(MIL) WEST POINT - A SPECIAL PLACE

By CDR Byron D. (Jug) Varner, U.S. Navy (RET)

Two hundred years ago on March 16, 1802, President Thomas Jefferson signed legislation creating our first military academy, to be built at a Revolutionary War fort at the western extremity of our then young nation. Thus the name: West Point.

On this 200th anniversary date of that significant legislation, I want to again say a few words of praise for this unique place. If you have never visited West Point, you have missed a thrill of beauty, history, patriotism, and continuity that is awe-inspiring - even to an old partisan Navy guy like me. Or, should I say especially to someone like me — a member of the “greatest generation” who has served during three major wars — and who can dearly appreciate everything about it.

Youthful military trainees in all services, particularly at academies, are normally so deeply engrossed in the everyday demands upon their minds and bodies that perhaps they don't really appreciate the full significance of the experience until later years. But in retrospect, they will not only see it more vividly, but also cherish the memories for the rest of their lives.

You may have read my article about a visit there in 1994. If not, you can find it in our Article Index under Army, entitled U.S. Military Academy. But on this special occasion of March 16, 2002, I want to include an article written by a much younger person. She is Irene Brown, editor of U.S. Military Academy's Pointer View newspaper:

West Point, NY (Army News Service, March 14, 2002) – From the time I began working at the U.S. Military Academy (more than a decade ago), and saw my first alumni parade, I've wondered what it is about this gray, forbidding fortress on the Hudson that demands such loyalty and respect from so many people?

The academy consistently attracts the best and brightest young people in the country. Each year the admissions office receives thousands of applications from men and women who could be accepted at most any university in the country and not have to serve in the military after graduation.

Granted, USMA is considered one of the best math and engineering schools in the nation. But the difference here is that the students learn math and engineering as part of their training to become Army officers. And the road to graduation day is hard, rocky, and long for many cadets.

But it isn't only those wishing to attend that admire the West Point mystique. Each year the installation sees more than 3 million visitors enter its gates.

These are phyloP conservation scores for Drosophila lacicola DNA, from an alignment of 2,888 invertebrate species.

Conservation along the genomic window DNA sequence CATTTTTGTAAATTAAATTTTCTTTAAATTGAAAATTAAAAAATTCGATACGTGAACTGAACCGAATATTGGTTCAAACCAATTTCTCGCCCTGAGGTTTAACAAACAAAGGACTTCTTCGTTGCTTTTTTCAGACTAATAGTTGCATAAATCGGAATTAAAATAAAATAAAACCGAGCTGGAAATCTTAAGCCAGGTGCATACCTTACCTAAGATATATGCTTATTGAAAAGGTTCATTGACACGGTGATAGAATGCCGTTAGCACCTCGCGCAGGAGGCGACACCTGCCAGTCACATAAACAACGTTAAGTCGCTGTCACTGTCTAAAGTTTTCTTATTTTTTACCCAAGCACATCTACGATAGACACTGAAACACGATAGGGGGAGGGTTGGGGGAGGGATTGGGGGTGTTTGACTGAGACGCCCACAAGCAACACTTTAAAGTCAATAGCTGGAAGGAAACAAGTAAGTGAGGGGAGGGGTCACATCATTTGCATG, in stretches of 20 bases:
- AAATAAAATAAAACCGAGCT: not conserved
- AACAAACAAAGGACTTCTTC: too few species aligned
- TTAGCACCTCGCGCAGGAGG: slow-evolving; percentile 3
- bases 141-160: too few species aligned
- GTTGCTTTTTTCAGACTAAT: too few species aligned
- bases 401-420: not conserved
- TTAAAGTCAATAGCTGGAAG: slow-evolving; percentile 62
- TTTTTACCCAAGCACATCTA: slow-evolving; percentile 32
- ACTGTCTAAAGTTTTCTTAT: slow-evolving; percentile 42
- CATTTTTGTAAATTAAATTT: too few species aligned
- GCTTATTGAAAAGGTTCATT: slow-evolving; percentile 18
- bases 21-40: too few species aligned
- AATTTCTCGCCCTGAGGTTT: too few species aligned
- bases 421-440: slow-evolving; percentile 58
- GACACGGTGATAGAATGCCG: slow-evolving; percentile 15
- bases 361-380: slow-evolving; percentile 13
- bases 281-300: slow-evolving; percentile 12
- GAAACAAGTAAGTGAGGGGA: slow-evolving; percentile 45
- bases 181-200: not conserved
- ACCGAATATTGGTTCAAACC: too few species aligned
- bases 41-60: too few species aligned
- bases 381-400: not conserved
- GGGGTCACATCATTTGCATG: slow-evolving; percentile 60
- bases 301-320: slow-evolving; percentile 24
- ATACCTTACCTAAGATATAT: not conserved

So what is it about this spot in the Hudson Valley?

Perhaps it's the beautiful setting of the academy, perched high above the Hudson River. Or maybe it's the feeling of wonderment one gets when walking through buildings that might have once housed Eisenhower, Patton, or MacArthur.

It might even be the overwhelming feeling of patriotism that abounds when watching the cadets march across the Plain, seeing the sea of white hats in the sky at graduation or hearing “On, Brave Old Army Team,” during a game at Michie Stadium.

But it's more than just the pomp and circumstance of the USMA that generates respect and admiration. It's also the academy's ability to change with the world and still retain the very core of its value for two hundred years.

West Point creates leaders of character. That isn't just a slogan; it's a truth that has proved out through the years. Names like Lee, Grant, Bradley, Patton, Eisenhower, MacArthur, and Schwarzkopf have been the proof of the academy's worth. USMA graduates have led the nation through selfless service for two centuries, not just at the military fronts, but also in boardrooms, operating rooms, research labs and even space capsules.

Today's academy isn't the same one that nurtured Patton, MacArthur or even Schwarzkopf. Now women march on the Plain, new cadets get passes and upperclassmen are encouraged to mentor, not harass, plebes. While engineering is still the academy's favorite subject, English majors are now common and humanities subjects are part of the curriculum.

Yet, for all the changes this institution has endured over the past 200 years, one thing remains certain: the cadets of today are just as ready, willing and able to lead this country as were the cadets of yesterday. That's what makes USMA a national treasure and a symbol of Duty, Honor, Country to people worldwide.

Congratulations, West Point. May the next 200 years prove as rewarding.